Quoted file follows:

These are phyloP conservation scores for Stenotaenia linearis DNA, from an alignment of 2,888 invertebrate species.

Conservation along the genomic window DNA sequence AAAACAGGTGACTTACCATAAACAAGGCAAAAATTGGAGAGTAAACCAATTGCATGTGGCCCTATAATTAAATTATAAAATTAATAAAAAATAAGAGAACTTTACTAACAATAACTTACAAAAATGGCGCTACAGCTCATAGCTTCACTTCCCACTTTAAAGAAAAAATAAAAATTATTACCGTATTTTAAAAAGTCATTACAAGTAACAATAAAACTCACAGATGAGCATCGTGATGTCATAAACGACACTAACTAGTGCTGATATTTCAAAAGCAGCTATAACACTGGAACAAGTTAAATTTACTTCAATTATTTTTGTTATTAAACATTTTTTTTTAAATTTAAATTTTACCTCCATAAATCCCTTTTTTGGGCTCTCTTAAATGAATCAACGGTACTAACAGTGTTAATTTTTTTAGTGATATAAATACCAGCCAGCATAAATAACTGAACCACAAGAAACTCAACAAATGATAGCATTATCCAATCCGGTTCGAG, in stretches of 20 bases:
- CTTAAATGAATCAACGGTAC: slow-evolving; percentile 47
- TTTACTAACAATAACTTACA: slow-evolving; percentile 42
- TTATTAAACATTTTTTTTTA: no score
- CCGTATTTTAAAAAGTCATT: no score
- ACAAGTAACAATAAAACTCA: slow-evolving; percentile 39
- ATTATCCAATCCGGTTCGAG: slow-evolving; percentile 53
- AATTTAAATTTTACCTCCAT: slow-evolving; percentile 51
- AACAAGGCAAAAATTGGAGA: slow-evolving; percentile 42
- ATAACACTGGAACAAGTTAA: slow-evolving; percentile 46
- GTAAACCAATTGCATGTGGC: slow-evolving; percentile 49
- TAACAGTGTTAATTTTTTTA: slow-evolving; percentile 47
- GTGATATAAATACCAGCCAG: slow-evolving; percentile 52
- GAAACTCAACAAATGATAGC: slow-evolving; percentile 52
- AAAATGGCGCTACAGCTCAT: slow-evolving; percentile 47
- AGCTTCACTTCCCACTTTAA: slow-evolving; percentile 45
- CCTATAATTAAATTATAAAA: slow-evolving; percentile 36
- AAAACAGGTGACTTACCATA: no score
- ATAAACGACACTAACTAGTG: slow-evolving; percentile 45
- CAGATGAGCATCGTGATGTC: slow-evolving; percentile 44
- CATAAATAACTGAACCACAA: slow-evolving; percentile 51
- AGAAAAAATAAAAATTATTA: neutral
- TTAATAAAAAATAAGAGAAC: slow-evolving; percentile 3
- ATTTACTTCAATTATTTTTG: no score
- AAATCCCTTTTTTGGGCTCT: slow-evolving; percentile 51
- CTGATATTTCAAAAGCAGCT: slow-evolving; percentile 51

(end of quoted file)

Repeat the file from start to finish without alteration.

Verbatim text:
These are phyloP conservation scores for Stenotaenia linearis DNA, from an alignment of 2,888 invertebrate species.

Conservation along the genomic window DNA sequence AAAACAGGTGACTTACCATAAACAAGGCAAAAATTGGAGAGTAAACCAATTGCATGTGGCCCTATAATTAAATTATAAAATTAATAAAAAATAAGAGAACTTTACTAACAATAACTTACAAAAATGGCGCTACAGCTCATAGCTTCACTTCCCACTTTAAAGAAAAAATAAAAATTATTACCGTATTTTAAAAAGTCATTACAAGTAACAATAAAACTCACAGATGAGCATCGTGATGTCATAAACGACACTAACTAGTGCTGATATTTCAAAAGCAGCTATAACACTGGAACAAGTTAAATTTACTTCAATTATTTTTGTTATTAAACATTTTTTTTTAAATTTAAATTTTACCTCCATAAATCCCTTTTTTGGGCTCTCTTAAATGAATCAACGGTACTAACAGTGTTAATTTTTTTAGTGATATAAATACCAGCCAGCATAAATAACTGAACCACAAGAAACTCAACAAATGATAGCATTATCCAATCCGGTTCGAG, in stretches of 20 bases:
- CTTAAATGAATCAACGGTAC: slow-evolving; percentile 47
- TTTACTAACAATAACTTACA: slow-evolving; percentile 42
- TTATTAAACATTTTTTTTTA: no score
- CCGTATTTTAAAAAGTCATT: no score
- ACAAGTAACAATAAAACTCA: slow-evolving; percentile 39
- ATTATCCAATCCGGTTCGAG: slow-evolving; percentile 53
- AATTTAAATTTTACCTCCAT: slow-evolving; percentile 51
- AACAAGGCAAAAATTGGAGA: slow-evolving; percentile 42
- ATAACACTGGAACAAGTTAA: slow-evolving; percentile 46
- GTAAACCAATTGCATGTGGC: slow-evolving; percentile 49
- TAACAGTGTTAATTTTTTTA: slow-evolving; percentile 47
- GTGATATAAATACCAGCCAG: slow-evolving; percentile 52
- GAAACTCAACAAATGATAGC: slow-evolving; percentile 52
- AAAATGGCGCTACAGCTCAT: slow-evolving; percentile 47
- AGCTTCACTTCCCACTTTAA: slow-evolving; percentile 45
- CCTATAATTAAATTATAAAA: slow-evolving; percentile 36
- AAAACAGGTGACTTACCATA: no score
- ATAAACGACACTAACTAGTG: slow-evolving; percentile 45
- CAGATGAGCATCGTGATGTC: slow-evolving; percentile 44
- CATAAATAACTGAACCACAA: slow-evolving; percentile 51
- AGAAAAAATAAAAATTATTA: neutral
- TTAATAAAAAATAAGAGAAC: slow-evolving; percentile 3
- ATTTACTTCAATTATTTTTG: no score
- AAATCCCTTTTTTGGGCTCT: slow-evolving; percentile 51
- CTGATATTTCAAAAGCAGCT: slow-evolving; percentile 51